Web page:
• Shauna Sylvester of the SFU-led Canada’s World project was on CBC Radio commenting on a CBC-Canada’s World poll on how Canadians view the world:
    “And what we learned from the poll is that we are very close to the U.S. Two-thirds of us travel there, a third of us have family and friends. But ironically, when we asked the question ‘What is the most negative force in the world right now?’ overwhelmingly Canadians identified the U.S.”

    Meanwhile, the Saskatoon StarPhoenix picked up last week’s Barbara Yaffe column on Canada’s World from The Vancouver Sun. Explaining that Canada’s World is run by universities across the country with funding from an assortment of charitable foundations, Yaffe noted: “Simon Fraser University's Centre for Dialogue is the lead organization.”
  • The federal government announced the appointment to the National Council of Welfare of public policy prof John Richards. (The council advises Ottawa on the needs and problems of low-income Canadians.)

    Richards’ published works include Reducing Poverty: What has Worked and What Should Come Next (C.D. Howe Institute, 2007). Often quoted in national media, he won the 2005 SFU’s President's award for service to the university through media and public relations.

    Meanwhile, Richards was quoted in National Post, in two separate stories in a series on aboriginal issues. One suggested the accountability of First Nations bands could be improved if they were funded by taxes paid by reserve residents.

    Said the Post: “‘The need to tax does not guarantee good government, but the absence of the need to tax usually guarantees bad government,’ writes John Richards, the former Saskatchewan MLA and Simon Fraser University public policy professor, in his 2006 book Creating Choices: Rethinking Aboriginal Policy.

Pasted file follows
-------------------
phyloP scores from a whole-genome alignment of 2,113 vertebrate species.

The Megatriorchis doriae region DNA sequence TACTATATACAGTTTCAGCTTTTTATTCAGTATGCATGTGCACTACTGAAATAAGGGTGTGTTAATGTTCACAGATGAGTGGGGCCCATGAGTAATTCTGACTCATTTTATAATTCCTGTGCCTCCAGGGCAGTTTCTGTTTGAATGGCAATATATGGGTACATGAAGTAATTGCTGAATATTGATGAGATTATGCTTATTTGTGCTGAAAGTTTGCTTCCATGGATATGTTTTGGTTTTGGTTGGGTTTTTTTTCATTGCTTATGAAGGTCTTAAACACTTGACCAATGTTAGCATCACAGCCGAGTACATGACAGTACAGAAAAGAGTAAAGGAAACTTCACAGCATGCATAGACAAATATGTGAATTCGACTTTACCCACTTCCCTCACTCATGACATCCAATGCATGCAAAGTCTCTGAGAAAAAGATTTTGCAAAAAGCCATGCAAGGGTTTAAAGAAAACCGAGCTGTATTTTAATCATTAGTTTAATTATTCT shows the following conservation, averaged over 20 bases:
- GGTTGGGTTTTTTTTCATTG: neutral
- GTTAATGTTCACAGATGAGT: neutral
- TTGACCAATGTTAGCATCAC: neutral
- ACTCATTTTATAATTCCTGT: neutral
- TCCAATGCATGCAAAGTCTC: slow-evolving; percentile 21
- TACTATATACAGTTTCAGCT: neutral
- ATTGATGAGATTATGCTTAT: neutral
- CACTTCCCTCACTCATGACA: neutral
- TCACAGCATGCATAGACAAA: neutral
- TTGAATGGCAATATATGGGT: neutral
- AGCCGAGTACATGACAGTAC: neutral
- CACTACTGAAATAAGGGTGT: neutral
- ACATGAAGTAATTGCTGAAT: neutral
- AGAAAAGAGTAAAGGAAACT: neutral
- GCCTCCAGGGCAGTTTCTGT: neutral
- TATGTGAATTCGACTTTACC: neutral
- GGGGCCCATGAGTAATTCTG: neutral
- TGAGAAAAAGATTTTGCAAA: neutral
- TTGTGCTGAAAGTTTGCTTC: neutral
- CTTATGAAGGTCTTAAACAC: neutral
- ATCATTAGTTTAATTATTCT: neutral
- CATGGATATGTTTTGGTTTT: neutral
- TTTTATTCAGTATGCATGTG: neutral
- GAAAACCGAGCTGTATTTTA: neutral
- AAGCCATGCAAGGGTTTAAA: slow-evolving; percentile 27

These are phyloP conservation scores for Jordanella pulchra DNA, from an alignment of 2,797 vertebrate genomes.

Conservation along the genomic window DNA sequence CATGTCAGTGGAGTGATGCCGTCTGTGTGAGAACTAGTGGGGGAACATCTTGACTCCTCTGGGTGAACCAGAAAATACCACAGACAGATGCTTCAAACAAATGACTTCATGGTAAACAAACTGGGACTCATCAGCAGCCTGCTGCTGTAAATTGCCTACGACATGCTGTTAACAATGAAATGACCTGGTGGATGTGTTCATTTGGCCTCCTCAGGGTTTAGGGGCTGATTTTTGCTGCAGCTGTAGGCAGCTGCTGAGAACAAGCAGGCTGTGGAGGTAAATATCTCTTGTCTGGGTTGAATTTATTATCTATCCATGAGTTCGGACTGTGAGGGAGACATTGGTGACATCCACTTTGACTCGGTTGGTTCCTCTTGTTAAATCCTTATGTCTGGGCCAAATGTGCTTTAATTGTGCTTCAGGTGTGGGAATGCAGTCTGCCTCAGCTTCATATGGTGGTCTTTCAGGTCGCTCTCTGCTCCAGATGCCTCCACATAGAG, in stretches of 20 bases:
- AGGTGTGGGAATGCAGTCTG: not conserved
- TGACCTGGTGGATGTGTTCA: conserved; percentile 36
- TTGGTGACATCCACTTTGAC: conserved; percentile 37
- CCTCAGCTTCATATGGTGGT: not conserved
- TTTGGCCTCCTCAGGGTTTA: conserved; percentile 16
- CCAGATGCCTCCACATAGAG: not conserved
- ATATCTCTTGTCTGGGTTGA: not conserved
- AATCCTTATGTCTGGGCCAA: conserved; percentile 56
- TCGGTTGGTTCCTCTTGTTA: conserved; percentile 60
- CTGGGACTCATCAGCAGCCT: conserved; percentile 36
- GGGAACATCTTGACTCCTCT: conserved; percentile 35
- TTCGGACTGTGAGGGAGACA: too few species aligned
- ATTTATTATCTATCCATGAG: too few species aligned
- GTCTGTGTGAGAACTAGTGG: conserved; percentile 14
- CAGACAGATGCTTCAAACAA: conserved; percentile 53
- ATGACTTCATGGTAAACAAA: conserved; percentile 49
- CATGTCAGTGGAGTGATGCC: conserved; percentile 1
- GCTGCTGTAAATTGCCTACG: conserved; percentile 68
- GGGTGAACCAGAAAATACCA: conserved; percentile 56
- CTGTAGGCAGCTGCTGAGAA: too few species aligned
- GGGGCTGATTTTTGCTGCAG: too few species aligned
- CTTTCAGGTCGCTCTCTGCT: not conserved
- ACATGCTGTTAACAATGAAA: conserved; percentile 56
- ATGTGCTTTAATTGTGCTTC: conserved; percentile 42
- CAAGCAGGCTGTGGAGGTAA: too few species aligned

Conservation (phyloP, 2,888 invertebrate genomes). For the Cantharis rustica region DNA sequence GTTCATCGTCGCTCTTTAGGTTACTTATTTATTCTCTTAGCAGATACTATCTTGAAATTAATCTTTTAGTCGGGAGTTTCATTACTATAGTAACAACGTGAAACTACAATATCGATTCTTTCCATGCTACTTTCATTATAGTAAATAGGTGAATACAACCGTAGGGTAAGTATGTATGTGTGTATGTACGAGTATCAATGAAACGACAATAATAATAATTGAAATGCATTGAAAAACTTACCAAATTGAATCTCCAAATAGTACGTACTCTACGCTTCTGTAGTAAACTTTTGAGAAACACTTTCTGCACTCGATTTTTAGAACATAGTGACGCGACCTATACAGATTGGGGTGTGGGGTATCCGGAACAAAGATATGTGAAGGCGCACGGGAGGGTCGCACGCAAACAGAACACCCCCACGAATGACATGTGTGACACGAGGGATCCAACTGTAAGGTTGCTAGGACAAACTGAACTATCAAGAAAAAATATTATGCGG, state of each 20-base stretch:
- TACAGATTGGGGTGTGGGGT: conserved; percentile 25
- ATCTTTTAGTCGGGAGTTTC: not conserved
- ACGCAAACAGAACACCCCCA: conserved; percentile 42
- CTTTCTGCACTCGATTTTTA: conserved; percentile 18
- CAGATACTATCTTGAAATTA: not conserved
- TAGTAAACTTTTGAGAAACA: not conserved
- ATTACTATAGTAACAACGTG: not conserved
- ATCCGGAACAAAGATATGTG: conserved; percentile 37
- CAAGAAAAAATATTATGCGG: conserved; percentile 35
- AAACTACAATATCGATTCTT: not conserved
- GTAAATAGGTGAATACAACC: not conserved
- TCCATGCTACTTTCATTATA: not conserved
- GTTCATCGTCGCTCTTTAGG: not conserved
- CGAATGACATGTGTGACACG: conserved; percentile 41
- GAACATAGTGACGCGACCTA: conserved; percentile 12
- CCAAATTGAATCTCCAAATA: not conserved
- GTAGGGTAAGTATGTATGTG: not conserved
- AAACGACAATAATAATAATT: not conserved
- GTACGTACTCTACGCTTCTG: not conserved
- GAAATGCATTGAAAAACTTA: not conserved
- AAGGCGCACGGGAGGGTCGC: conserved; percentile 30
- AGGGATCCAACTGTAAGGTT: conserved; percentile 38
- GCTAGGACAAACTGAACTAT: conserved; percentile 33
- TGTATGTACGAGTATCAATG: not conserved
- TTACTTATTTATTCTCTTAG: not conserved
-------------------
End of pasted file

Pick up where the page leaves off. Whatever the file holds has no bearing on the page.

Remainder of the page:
• The Calgary Herald explored why Canada’s aboriginals are dramatically overrepresented when it comes to counting the victims of homicide, in Calgary and across the country. SFU criminologist Neil Boyd was quoted: "The explanations most often advanced are a legacy of oppression and having their language taken away. I think it's more complicated than that." He noted Canadian aboriginals also suffer from greater instances of substance abuse, and family or community breakdown.

    The Herald also reported you are more likely to be on either side of a murder—killer or killed—if you are a young man in your 20s or 30s. Again, the paper quoted Neil Boyd, author of the book The Beast Within: Why Men Are Violent. He said his research shows men commit 90 per cent of violent crimes. “That's true in every country in the world, and in every era of human history.”
  • Boyd was also quoted in an Ian Mulgrew column in The Vancouver Sun, on the issue of tougher penalties proposed for Canada’s drug laws. Said Boyd: “These policies will stress already overcrowded jails and put newly incarcerated people at increased risk of many social and health problems such as HIV and hepatitis, which are seen at high rates in jails."

  • A Globe and Mail column on “the devastation wreaked by addiction among our first nations peoples” cited addictions research by Bruce Alexander, professor emeritus of psychology.

  • SFU vice-president Warren Gill, wearing his transportation-geographer’s hat, was interviewed by the Globe and Mail when the BC government announced new plans for the Evergreen SkyTrain rail line from Burnaby to Port Coquitlam.